The Jaipur Literature Festival this year faced criticisms of overcrowding and an indiscriminate choice of sponsors. There was also at least one incident of assault. Here, the three organisers of the festival respond to the critique and discuss the festival’s future.
‘Success is sometimes harder than failure,
SANJOY ROY Producer of the DSC Jaipur Literature Festival
Photos: Garima Jain
You’ve been involved with the festival for four years now. Your thoughts on the challenges of managing an exponentially growing festival?
Success has its own problems and is sometimes much more difficult to handle than failures. The problem with crowds, for instance, includes getting people into places, starting things on time… all the logistics involved when you do something on this scale in a place like India with all of its security concerns. In a big stadium event or a big conference, you have gatekeepers either allowing or not allowing certain kinds of people in. Yet, the philosophy of this festival is to have equitable access on a first-come-first-seated basis for anybody who comes off the street.
Near the fountain area, I saw a man and his son being stopped. I walked up to them to ask them where they were heading and the man said, “I sleep on the footpath outside the hospital, and I heard you had children’s stories here. I will never be able to send my children to school. But I thought if he hears a story, it will change his life.” And immediately we had to change our thinking in terms of allowing people in. How can we be gatekeepers and say such people are not allowed?
You spoke of security concerns. There was an incident where author CP Surendran was slapped. He said in an article that it is about the elements that had been allowed entry…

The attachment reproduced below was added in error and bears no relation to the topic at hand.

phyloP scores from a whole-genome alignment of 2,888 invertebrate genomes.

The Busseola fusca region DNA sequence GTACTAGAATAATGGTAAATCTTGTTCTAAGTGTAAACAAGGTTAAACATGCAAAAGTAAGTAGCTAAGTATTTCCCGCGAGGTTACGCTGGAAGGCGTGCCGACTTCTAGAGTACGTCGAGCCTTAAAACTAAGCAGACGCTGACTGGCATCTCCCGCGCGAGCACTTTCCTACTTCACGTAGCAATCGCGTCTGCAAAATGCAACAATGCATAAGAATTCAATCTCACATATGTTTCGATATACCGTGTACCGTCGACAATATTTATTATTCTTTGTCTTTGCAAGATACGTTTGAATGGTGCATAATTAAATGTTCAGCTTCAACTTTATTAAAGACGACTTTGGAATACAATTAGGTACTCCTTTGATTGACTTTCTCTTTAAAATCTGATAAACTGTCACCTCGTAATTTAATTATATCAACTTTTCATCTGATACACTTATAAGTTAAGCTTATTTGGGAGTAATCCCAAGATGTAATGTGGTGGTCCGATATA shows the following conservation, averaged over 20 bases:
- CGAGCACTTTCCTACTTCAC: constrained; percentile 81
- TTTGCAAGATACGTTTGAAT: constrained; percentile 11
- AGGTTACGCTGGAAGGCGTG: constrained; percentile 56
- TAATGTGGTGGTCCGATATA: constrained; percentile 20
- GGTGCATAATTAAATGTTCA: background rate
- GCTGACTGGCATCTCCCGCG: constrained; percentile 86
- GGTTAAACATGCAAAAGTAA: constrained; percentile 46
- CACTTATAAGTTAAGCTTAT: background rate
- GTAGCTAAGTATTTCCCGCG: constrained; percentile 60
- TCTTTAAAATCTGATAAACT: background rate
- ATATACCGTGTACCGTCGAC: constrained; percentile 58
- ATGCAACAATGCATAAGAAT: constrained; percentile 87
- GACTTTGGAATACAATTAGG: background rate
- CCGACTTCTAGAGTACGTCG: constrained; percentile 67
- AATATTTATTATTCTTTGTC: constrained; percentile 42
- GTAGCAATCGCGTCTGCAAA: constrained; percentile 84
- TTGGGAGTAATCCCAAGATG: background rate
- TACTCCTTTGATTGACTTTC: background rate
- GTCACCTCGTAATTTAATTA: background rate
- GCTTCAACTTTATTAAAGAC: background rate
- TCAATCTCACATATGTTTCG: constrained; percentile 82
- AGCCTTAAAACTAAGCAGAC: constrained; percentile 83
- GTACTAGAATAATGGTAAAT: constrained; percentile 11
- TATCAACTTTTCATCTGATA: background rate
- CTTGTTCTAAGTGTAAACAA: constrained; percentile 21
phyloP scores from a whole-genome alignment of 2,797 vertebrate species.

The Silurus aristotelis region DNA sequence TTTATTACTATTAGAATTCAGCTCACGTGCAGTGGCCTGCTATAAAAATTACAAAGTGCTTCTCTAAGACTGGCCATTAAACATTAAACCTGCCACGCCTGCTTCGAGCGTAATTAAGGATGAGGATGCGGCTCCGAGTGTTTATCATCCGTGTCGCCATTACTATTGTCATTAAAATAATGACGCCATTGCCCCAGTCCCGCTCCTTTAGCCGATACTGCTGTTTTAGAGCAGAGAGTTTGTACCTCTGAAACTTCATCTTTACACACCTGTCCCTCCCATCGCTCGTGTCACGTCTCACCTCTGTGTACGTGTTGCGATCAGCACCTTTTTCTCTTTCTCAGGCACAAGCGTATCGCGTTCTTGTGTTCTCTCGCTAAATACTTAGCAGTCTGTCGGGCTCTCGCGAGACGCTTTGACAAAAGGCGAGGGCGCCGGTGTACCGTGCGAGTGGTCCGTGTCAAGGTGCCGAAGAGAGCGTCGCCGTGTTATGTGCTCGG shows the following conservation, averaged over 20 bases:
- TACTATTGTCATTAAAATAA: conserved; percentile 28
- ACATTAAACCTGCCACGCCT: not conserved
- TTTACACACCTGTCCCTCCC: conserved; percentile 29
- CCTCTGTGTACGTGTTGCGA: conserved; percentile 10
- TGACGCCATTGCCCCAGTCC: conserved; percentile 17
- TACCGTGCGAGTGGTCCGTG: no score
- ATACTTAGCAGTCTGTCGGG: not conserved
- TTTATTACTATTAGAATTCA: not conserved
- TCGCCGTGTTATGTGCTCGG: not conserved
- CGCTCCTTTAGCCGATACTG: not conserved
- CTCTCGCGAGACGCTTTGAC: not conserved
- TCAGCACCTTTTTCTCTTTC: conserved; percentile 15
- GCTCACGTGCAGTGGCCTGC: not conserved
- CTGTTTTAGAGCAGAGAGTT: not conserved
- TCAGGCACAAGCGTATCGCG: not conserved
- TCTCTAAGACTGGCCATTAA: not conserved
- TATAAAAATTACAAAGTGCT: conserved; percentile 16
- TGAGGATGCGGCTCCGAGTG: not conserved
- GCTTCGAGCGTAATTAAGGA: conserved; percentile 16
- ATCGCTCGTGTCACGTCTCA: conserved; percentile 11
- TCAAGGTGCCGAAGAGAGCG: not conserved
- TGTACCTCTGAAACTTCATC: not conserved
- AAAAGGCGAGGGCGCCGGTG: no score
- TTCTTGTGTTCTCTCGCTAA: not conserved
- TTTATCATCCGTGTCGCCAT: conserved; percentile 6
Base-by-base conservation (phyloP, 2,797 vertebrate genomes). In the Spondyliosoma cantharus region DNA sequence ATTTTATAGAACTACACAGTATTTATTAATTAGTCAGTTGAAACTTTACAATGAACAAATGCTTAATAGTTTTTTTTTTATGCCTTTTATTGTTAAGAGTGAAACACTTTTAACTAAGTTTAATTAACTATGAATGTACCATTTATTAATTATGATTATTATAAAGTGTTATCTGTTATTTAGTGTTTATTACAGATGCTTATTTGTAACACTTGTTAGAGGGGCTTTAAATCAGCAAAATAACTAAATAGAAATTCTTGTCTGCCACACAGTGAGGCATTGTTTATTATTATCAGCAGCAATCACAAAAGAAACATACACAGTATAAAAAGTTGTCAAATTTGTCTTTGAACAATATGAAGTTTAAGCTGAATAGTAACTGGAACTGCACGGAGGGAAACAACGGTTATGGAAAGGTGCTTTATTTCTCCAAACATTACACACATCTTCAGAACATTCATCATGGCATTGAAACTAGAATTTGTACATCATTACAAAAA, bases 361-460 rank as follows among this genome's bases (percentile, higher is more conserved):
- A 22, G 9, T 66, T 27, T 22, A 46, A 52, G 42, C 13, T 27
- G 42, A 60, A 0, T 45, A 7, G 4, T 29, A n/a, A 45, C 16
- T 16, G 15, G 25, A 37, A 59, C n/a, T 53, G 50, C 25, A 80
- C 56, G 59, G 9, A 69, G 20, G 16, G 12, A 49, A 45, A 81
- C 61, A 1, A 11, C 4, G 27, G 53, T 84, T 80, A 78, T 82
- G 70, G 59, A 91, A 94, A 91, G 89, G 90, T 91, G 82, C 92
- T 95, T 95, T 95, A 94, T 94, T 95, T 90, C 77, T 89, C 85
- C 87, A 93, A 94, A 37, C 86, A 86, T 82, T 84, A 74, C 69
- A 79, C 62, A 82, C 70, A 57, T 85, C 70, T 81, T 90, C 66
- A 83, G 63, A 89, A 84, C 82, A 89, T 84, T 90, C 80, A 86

I couldn’t disagree more. CP may take a high moral stand with regards to the kind of people who should be allowed in, but this incident was about him going up to a Sikh gentleman and asking for a light. This gentleman — he is an industrialist of some repute — is British and because they are a diasporic minority and are battling racism all the time, they take this kind of stuff seriously. The crowd at the festival (has been well-behaved); every session has been packed. I haven’t heard a mobile phone going off.
Did you have a chance to look at the letter about the sponsorship issues?
Oh absolutely. I’ve answered it twice or thrice. We haven’t looked at the colour of money so far and I think that we do need to be somewhat sensitive to the kind of sponsorships we raise. Having said that, we know that the festival needs money to create an equitable platform to allow access to all. (I think we are fine) as long as we aren’t stopping any criticism of any of these sponsors.
The constant criticism levelled against the Jaipur Literature Festival is that it is too glamour-driven and too focused on the UK and US-based writers to the detriment of those who write in Indian languages.
‘Lots about JLF deserve to be criticised’
Namita Gokhale Founder and co-director of the DSC Jaipur Literature Festival
My desire is to break out of the UK-US dominance that happens in most literature fields. (But) I think that is the fault of media perception as well. There are lots and lots of things about the Jaipur Literature Festival that deserve to be criticised, just as everything deserves to be criticised. But if there are four sessions and the media tends to report what is glamour-driven or easy to understand people do get a skewed impression of what it is about. Anybody who comes to Jaipur and gets the spirit of it cannot dispute its integrity.